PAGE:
Sunday, September 07, 2008

Falling off the "Bridge to Nowhere"

Concerned Americans are worried that John McCain's V.P. choice, Sarah Palin, may snare enough women voters, particularly from among Hillary Clinton supporters, to deliver the White House to the Republican Party in the November election. While the possibility exists, it is remote and likely to get remoter as Election Day approaches.

To suggest that women will vote for Palin because she is a woman is an insult to all women. Gender issues may make headlines but is never the deciding factor in any election. "McCain must think we are idiots," was a refrain heard from Clinton camp around the country.

With soaring prices of essentials and lack of affordable healthcare for millions of Americans, suggesting that voters will line up for Palin because she "electrified" a partisan crowd with a prepared speech is condescension at its worst.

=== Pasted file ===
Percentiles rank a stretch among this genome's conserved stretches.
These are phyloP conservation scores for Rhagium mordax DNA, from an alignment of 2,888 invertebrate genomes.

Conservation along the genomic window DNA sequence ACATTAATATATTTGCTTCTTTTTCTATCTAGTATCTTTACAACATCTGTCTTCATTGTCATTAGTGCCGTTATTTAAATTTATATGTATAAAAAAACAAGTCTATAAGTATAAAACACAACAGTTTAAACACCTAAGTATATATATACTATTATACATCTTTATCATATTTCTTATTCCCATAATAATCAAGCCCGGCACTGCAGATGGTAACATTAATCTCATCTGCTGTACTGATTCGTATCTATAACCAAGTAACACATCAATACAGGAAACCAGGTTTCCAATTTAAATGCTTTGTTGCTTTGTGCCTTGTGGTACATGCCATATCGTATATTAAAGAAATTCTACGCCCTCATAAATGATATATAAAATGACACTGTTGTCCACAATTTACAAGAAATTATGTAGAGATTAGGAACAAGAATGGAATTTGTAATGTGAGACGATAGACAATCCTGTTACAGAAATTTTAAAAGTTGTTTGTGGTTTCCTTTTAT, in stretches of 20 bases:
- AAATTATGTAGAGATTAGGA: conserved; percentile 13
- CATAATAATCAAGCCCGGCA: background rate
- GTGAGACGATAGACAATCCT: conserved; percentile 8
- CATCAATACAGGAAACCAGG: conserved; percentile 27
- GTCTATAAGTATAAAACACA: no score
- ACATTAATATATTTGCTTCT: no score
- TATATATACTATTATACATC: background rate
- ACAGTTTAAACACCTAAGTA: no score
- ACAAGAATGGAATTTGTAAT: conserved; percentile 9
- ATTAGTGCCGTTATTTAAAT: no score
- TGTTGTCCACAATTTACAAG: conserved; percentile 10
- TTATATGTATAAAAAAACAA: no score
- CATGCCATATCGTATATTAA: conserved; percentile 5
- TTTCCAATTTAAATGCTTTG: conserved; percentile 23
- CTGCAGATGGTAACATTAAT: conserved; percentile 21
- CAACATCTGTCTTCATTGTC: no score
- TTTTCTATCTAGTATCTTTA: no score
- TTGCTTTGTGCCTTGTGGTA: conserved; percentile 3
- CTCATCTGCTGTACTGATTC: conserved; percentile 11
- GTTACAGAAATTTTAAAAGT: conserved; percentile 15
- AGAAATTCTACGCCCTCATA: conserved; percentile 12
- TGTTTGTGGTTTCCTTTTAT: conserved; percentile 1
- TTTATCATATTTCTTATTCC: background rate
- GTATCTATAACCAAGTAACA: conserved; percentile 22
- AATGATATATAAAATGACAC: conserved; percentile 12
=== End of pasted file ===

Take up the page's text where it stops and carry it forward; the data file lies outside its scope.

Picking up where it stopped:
Critics and commentators invariably underestimate the sturdy commonsense and the fundamental fairness of ordinary Americans. The average American can distinguish between style and substance with a clarity he or she is rarely given credit for. Palin's speech did not sway voters whose elemental concerns - food, housing, job, healthcare - the governor of Alaska found too lowbrow to mention in her speech. Her mocking, sarcastic remarks on Barack Obama may have drawn laughs at the convention laugh but outside, it angered and alienated many Americans.

Right-wing outlets like The Wall Street Journal and Fox News would have us believe that a single speech written for her by Republican operatives has magically transformed Sister Sarah into a combination of Margaret Thatcher, Joan of Arc and Laura Ingalls. This is laughable. Americans are not only not falling for it, they are finding it breathtakingly arrogant and offensive.

McCain's choice of Sarah Palin ("a bridge to nowhere", in the words of columnist Ellen Goodman) was a cynical and ruthless attempt to grab women voters. The ploy has failed even if the polls show a temporary surge for McCain-Palin. There will be a new dawn in America on November 5 and Democrats will be cheering.

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